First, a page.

By Brandon Kesselly, Staff Writer
If you have listened to mainstream hip-hop within the last year, chances are you have heard the name A$AP Rocky. After the success of his mixtape LiveLoveA$AP – featuring the hit single “Peso” – the Harlem native released his debut studio album, Long.Live.A$AP, early last week. Featuring notable guest appearances from artists such as Drake, Kendrick Lamar, Schoolboy Q, and 2 Chainz and star producers like Hit-Boy, 40, Skrillex and T-Minus, Long.Live.A$AP strikes a balance between heavy-hitting party raps and trippy, wonky songs that will constantly have you guessing what comes next.
A$AP Rocky’s choice of instrumentals is truly extravagant. Every beat serves its purpose – the bass-heavy “Goldie” (produced by Hit-Boy) gives listeners the feeling that they are truly living life like King Midas, while the synths on “Hell” and “Pain” feel like something expected of Tyler, the Creator (in a good way). A$AP Rocky isn’t a rapper well known for his deep lyrics, but his personality on the mic is definitely noticeable on this album. He shines mostly on experimental tracks such as “Wild for the Night,” which features remixing by Skrillex; this loud, electronic instrumentation meshes well with his style of rapping. Despite this, his performance on posse cuts such as “F***in’ Problems” or “1Train” also stand out simply for his flow and cadence.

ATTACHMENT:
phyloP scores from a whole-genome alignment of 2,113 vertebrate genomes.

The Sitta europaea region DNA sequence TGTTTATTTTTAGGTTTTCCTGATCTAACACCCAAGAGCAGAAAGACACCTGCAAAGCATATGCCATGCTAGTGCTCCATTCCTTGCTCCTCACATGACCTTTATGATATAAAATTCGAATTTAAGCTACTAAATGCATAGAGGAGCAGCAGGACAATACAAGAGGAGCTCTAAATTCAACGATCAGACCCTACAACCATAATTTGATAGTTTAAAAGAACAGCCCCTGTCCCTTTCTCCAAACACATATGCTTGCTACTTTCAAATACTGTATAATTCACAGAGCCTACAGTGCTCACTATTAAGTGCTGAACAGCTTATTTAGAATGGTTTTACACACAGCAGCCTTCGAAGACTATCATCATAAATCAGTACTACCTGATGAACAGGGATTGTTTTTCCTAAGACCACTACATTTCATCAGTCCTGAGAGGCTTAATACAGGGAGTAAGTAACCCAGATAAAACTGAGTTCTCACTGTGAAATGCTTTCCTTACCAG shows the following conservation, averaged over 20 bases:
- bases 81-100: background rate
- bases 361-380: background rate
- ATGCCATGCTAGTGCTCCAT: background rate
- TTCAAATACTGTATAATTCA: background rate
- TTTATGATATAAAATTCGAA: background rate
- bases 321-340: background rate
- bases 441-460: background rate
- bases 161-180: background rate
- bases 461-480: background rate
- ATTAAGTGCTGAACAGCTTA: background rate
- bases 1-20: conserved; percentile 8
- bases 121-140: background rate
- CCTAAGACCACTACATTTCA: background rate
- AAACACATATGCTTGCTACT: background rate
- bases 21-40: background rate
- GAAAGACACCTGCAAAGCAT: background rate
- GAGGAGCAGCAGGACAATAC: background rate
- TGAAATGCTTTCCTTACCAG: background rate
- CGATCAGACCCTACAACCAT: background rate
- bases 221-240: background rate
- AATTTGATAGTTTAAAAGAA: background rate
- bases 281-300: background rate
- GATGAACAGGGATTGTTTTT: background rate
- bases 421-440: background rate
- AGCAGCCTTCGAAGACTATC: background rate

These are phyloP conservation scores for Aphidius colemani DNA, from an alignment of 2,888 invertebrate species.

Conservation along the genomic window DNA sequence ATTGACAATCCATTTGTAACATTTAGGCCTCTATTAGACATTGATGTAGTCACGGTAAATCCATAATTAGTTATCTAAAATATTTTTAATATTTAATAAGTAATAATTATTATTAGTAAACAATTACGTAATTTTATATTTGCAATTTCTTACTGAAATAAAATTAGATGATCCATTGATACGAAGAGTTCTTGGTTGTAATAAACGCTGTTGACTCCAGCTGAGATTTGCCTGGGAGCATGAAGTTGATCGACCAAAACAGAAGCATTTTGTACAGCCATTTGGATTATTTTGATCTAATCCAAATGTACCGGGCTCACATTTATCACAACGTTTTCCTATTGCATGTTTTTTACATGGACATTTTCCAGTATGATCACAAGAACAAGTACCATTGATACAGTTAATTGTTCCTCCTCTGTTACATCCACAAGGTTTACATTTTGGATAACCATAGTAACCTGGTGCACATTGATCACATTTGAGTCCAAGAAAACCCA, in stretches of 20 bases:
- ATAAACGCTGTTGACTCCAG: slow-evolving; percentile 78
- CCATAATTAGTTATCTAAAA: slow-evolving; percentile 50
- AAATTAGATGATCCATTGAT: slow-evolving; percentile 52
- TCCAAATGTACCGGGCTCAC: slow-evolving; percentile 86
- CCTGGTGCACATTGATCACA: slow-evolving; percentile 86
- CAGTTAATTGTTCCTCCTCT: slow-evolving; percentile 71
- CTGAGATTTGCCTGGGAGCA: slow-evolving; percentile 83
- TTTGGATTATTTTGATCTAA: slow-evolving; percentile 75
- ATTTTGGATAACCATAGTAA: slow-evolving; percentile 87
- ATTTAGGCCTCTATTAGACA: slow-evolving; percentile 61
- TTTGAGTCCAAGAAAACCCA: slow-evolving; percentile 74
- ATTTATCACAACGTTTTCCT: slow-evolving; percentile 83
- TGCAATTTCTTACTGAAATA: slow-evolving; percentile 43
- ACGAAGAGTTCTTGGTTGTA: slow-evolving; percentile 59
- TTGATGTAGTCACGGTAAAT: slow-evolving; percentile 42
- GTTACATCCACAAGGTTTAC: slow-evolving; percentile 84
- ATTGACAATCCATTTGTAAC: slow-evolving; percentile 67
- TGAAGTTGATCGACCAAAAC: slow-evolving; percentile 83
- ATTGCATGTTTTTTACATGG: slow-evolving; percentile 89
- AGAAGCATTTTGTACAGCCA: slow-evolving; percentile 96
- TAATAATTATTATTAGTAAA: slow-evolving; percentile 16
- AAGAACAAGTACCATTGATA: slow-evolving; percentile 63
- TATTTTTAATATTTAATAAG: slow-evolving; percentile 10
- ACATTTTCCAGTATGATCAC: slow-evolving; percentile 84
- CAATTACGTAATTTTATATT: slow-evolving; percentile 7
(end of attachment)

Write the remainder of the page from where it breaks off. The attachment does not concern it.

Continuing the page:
Rocky’s instrumental ear is complemented by his choice of featured artists; despite a diverse sampling, the album remains focused, and when featured artists – Danny Brown, Action Bronson, and Joey Bada$$ – do appear, they remain a welcome surprise.
Unfortunately, his greatest assets on the album tend to be his greatest detriments as well. At times, tracks seem to drag on, or the instrumentals become too distracting, making it difficult to fully enjoy his performance. Also, by featuring so many artists, their vocals may become more memorable than Rocky’s at times. In fact, Rocky’s lyrics often play out as filler on some parts of the album: tracks such as “PMW (All I Really Need)” and “Fashion Killa” point out how repetitive some hooks can become. Even the current hit “F***in’ Problems” suffers from the issue.
Despite its shortcomings, Long.Live.A$AP is a welcome addition to the genre as the first major release of 2013. The production is top-notch, the pacing is enjoyable, and the features truly help to make gems out of some potentially skip-worthy tracks, even if they do take the spotlight off of the album artist. Give this album a listen if you enjoy hip-hop music.